The torsion bars only "twist" when going over bumps or when you add additional weight like a plow or brush gaurd.

Garage door torsion spring is similar to vehicle torsion bar in the fact that it is a "torsion acting spring" and it stores energy to assist with lifting of the very heavy door much like a torsion bar opperates when defelecting bumps on a vehicle. In both cases (lifting door or suspension absorbing bump) one end is fixed and the other "wides up" due to the load. This is NOT the same action as cranking t-bars where both ends move.

However, When you are physically in the process of "cranking t-bars" your really "cranking" a screw that re-indexes a lever (Key) that then re-indexes torsion bar. The a-arm moves in the same amount of angle. No change in relative position (twist of bar) between a-arm and key. This is
very different from lifting a garage door cause one end is fixed as other rotates.

A difference in the door spring and torsion bar spring is the garage door uses an very long, thin "wire" that is then "coiled". The whole length of coil resists "twist" due to the individual wires resistance to "bend". BUT, If we look at the entire coiled door spring as a torsion bar, this would be more synonomous to if you were to set wind up (preload) of your door spring such that it balances the weight of the door partially open in an overly large verticle opening where lifting load would be constant (actual doors typically fold over horizontally and load is supported by track, not so much the spring) just as the engineer chose your trucks torsion bar to "balance" the weight of truck in a nuetral position. Now, if you could rotate the opposite, fixed end of each-fixed end of mount above door, and key on truck (dont know how you would do this with a door and I dont recoment trying!), both springs will "wind up" until the opposite end begins to move equally-This is the static load I mention in begining of response. Much more noticeable with door spring due to spring rate. No further "wind up" will occur unless you hit an imobile object or add weight. If you stop turning before either is artificially limited, the other end will stop moving after energy balances itself again (door a bit heigher, truck a bit heigher). Garage spring wind up will relax to where it started. Torsion bar too. Same load at rest...dont you wish you paid more attetion in Physics class? Me too...took me over 2hrs to write this!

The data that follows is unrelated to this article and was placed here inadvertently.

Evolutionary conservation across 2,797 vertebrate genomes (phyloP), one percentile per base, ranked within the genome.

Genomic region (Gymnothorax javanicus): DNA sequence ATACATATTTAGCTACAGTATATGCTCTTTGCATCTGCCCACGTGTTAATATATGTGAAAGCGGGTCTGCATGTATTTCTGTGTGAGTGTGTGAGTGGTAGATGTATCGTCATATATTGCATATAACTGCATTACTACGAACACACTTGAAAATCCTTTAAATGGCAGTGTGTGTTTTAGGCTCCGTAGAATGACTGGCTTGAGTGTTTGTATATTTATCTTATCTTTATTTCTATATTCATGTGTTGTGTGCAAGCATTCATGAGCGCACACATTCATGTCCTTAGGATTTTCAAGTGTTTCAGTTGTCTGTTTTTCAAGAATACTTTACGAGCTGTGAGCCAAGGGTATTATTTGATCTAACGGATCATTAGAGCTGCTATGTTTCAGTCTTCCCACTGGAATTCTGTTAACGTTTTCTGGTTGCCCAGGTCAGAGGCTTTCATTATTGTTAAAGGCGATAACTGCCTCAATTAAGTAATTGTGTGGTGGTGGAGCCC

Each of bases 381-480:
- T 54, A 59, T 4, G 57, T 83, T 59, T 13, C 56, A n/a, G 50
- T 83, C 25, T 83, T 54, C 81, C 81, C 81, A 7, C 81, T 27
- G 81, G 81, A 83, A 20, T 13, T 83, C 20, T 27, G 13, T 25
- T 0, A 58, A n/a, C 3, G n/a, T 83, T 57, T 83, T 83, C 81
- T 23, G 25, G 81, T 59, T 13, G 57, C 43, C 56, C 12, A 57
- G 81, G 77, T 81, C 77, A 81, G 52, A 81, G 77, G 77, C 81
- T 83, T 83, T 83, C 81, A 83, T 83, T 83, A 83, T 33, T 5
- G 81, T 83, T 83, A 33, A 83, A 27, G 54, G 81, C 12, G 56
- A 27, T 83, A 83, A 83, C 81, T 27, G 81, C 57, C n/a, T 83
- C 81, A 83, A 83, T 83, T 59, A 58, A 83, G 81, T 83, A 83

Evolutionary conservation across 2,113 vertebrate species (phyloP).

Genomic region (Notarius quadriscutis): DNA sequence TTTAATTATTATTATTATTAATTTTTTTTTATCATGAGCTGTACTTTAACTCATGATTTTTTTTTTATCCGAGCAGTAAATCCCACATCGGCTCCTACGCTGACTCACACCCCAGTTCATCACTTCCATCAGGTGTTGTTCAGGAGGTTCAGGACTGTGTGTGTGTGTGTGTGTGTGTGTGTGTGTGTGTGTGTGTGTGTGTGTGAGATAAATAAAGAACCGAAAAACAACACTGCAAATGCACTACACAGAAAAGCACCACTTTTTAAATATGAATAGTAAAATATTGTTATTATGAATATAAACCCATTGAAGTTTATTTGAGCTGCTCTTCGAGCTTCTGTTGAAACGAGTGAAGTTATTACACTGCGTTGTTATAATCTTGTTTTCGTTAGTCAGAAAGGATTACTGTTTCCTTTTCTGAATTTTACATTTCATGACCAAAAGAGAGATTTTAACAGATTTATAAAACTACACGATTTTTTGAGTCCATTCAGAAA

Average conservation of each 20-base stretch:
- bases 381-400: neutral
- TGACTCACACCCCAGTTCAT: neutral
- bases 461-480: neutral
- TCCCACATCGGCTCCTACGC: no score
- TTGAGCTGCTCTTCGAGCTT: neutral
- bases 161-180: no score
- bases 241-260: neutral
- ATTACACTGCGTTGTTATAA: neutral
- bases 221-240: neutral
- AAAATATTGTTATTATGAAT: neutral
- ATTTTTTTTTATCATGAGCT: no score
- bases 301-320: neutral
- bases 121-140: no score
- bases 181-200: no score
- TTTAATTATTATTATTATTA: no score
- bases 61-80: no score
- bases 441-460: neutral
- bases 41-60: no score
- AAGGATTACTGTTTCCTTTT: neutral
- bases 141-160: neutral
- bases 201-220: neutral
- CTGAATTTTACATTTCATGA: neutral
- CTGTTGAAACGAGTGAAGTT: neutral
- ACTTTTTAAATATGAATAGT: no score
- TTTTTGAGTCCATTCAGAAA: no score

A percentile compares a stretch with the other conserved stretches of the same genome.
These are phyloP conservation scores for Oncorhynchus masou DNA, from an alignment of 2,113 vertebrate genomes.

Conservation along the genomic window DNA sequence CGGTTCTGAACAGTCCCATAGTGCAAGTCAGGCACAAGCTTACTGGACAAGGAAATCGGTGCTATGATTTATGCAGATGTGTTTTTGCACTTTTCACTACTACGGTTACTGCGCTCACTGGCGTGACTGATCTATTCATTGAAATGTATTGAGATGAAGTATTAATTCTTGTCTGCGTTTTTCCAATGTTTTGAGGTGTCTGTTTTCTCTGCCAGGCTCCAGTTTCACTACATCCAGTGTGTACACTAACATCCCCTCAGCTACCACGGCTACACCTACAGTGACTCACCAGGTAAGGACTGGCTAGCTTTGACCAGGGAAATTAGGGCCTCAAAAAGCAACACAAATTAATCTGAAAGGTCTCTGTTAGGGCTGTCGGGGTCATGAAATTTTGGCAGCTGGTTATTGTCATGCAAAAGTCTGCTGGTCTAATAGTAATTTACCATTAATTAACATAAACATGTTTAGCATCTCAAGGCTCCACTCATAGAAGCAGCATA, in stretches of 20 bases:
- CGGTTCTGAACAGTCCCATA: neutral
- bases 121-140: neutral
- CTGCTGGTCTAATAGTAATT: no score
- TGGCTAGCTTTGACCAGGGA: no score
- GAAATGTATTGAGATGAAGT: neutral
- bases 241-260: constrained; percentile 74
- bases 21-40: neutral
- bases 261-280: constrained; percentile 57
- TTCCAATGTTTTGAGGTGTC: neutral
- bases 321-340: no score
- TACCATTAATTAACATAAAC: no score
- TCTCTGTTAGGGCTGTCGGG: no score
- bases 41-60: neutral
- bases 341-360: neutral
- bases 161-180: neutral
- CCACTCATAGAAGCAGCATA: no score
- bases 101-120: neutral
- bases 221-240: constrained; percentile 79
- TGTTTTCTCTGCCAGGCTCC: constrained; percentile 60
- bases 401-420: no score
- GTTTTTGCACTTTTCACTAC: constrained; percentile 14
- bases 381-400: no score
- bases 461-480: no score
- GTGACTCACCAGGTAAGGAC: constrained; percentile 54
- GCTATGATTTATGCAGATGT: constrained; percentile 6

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I have not had any problems after cranking and an alignment. I turned them up so the front sits 1" lower than the rear, got my alignment done ($37 w/ 6 month warranty) and thats it. I still have adjustment left on the bolts as well. Right now it makes the truck look worse, since I still have the stock training wheels, but that should be solved in the next couple of weeks. Pics in garage.

Jason
 

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mr_udy;1598743; said:
Theoretically, I guess you do need to "load" t-bars minutely (you wont notice it...and could only measure it with a strain gage glued to t-bar) more in an amount only to overcome the static load at current ride height (While actually cranking)...you then begin to rise and no more increase in load. The static (resting) load or "twist" will then be the same as it was before because you have not changed the relationship of one end of the bar to the other. When you crank, you are re-indexing the key at one end, and the a-arm at the other end at an equal angle (ex: rotate key 10°, a-arm rotates 10°). You gain additional ride height (inches) to that of the torsion bar adjuster screw length cause the a-arms act as a lever. Key only a few inches long. A-arm probably 12" long? (ex. turn wrench 45°, 1" from end closest to bolt only displaced say 1/2" but opposite end where your hand is moved like 5". Not exact numbers, I dont have a trigonometry calculator with me...just an example).

The torsion bars only "twist" when going over bumps or when you add additional weight like a plow or brush gaurd.